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Old 17-09-2017, 04:22 PM   #14
st jimmy
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I found the following interesting article from 2013 which really adds something to this thread: http://www.washingtonsblog.com/2013/...ther-ways.html

The PRISM leaks show that the NSA has pre-encryption stage access to Microsoft’s email products, which makes encryption useless, if you want to keep things secret from the government.
Cell towers track where your phone is at any moment; so the government can track your location.
Starting in 2014, all new cars will include “black boxes” that can track your location. A 2003 lawsuit showed that the FBI can turn on the built-in microphones in cars by General Motors’ OnStar.
Of course “smart” home appliances are also used to spy on you in your house.

Google – or the NSA – can remotely turn on your phone’s camera and recorder at any time.
In 2013 there was some controversy when it became known that Facebook can use the video and microphone at any time of an Android with the Facebook app installed.
Facebook confirmed that they can use the app to spy on the gullible people, but won’t do that: http://www.businessinsider.com/faceb...true&r=US&IR=T

A 2006 court ruling revealed that the FBI has the ability to turn a cell phone into a listening device that transmits to an FBI listening post (a "roving bug"). The only way to stop the FBI from listening in on what’s said around the phone is to remove the cell phone battery.
The legal procedure was not if the FBI is allowed to spy (without a warrant), but only about if they can use this data in a court case: http://blogs.abcnews.com/theblotter/...u_hear_me.html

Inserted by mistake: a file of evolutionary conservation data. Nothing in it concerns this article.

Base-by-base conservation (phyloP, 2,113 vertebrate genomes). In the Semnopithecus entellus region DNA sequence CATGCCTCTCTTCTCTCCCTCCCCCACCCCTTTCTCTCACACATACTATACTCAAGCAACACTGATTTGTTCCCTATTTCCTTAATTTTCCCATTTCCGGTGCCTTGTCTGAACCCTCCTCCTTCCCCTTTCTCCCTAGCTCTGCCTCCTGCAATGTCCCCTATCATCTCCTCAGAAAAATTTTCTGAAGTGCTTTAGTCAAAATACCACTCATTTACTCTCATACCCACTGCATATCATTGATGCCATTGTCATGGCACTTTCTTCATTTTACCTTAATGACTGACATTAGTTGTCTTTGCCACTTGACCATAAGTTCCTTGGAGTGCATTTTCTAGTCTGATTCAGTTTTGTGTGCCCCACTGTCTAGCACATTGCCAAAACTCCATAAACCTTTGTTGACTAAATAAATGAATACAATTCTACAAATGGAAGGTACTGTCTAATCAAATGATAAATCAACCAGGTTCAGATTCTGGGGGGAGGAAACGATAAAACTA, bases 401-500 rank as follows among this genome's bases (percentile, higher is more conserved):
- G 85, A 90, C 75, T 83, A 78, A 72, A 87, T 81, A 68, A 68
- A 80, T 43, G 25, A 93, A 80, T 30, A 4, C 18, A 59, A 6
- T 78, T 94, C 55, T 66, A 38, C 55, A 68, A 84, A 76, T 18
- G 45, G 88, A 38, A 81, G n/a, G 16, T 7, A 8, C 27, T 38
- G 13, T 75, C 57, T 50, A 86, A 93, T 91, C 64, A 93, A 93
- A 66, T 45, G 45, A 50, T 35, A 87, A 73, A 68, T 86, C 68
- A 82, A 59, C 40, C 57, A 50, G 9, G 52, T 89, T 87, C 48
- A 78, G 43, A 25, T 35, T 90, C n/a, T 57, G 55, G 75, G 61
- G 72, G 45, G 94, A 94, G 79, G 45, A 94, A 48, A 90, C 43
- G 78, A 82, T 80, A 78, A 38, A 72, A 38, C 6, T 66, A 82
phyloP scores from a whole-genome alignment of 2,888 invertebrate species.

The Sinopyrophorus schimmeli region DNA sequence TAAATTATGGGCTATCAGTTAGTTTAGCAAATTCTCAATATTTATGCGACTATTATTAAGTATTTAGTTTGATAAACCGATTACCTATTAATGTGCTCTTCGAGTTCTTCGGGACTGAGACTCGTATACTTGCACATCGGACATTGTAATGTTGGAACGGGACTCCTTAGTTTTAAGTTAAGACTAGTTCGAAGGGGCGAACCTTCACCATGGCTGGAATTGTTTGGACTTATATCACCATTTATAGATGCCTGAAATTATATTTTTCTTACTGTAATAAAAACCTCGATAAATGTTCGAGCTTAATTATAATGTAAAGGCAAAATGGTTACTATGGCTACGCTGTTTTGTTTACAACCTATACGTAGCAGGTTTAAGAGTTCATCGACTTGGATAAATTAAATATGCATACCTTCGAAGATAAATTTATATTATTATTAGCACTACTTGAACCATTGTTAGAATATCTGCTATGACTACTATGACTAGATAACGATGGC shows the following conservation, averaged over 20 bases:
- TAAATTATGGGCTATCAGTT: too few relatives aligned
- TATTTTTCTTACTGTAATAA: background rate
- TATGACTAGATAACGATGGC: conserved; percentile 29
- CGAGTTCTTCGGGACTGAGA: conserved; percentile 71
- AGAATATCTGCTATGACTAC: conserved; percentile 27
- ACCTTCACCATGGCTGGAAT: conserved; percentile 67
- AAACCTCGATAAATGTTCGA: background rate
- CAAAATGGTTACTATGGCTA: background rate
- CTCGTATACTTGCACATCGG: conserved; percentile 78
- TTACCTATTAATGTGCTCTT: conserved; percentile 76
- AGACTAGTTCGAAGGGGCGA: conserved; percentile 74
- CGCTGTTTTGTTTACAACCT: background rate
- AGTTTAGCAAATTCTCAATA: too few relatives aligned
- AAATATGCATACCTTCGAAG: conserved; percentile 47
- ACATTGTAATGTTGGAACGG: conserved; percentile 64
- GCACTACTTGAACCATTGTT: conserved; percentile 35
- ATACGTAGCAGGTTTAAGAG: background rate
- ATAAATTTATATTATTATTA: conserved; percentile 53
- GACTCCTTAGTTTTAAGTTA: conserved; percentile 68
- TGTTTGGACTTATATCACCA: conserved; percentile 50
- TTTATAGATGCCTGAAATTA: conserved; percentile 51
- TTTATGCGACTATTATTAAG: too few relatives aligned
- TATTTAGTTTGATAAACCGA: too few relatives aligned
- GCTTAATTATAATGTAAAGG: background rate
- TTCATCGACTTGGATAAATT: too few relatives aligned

I guess that smashing a phone up with a hammer or - less drastically - drop your phone in a “Faraday cage” can also stop it being used to spy on you.

The best from this article are “smart” street lights to spy on us...
In Britain Middlesbrough in 2006, streetlights with speakers were introduced to give warnings to people.
In 2011, Illuminating Concepts began installing the system “Intellistreets” in Farmington Hills, Michigan. These “smart” streetlights got microphones to monitor conversations.
Intellistreets is also equipped with proximity sensors to record pedestrian and road traffic: http://www.dailymail.co.uk/news/arti...cy-alerts.html

According to the following story from 2013 the Intellistreets that was installed in Las Vegas can also shoot video.
The advertisement that ended with the phrase “Intellistreets also enables a myriad of homeland security features” on Youtube became a little controversial: https://www.cnet.com/news/street-lig...pens-in-vegas/

Here’s another story from 2014 about the use of “smart” LED streetlights with motion sensors.
The “smart” light network can spot an unattended bag at an airport and alert security, show drivers to empty parking spaces and alert shoppers of sales: http://www.cbsnews.com/news/technolo...vacy-concerns/

Last April 3 Donald Trump signed into law a controversial measure repealing online privacy protections established by the FCC under Obama. This will allow internet providers to sell information about their customers' browsing habits. Including information on emails.
White House press secretary Sean Spicer explained that the objectives for the bill are "to fight Washington red tape that stifles American innovation, job creation and economic growth".
We can expect that internet providers will become the target for hackers (for example the NSA, CIA and GCHQ): http://www.nydailynews.com/news/poli...icle-1.3018231
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